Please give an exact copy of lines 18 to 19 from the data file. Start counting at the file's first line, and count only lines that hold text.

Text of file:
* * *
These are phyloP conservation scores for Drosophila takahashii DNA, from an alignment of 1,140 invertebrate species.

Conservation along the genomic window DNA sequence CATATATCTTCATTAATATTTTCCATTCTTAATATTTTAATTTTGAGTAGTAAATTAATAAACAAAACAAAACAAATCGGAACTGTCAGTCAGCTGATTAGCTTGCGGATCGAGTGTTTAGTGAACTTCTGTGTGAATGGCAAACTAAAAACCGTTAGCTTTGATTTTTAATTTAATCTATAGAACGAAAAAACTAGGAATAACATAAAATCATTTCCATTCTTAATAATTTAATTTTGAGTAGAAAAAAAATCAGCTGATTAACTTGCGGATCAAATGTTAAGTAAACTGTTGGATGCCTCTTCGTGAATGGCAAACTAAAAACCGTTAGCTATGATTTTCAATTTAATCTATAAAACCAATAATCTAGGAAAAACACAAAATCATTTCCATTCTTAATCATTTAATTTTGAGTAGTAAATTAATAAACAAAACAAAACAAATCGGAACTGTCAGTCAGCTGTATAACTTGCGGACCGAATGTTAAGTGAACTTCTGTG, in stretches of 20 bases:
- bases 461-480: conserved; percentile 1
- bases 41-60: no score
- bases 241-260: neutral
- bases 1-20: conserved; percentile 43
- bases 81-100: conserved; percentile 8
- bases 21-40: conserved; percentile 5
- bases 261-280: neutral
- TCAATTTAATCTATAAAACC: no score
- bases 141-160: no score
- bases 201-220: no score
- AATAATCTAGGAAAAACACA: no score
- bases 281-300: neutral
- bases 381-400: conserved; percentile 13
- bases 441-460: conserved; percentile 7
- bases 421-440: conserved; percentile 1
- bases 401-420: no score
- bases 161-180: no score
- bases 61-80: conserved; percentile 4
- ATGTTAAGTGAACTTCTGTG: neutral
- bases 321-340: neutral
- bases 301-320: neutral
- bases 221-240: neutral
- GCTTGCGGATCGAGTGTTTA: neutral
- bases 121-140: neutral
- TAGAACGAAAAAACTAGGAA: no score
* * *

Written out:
- bases 401-420: no score
- bases 161-180: no score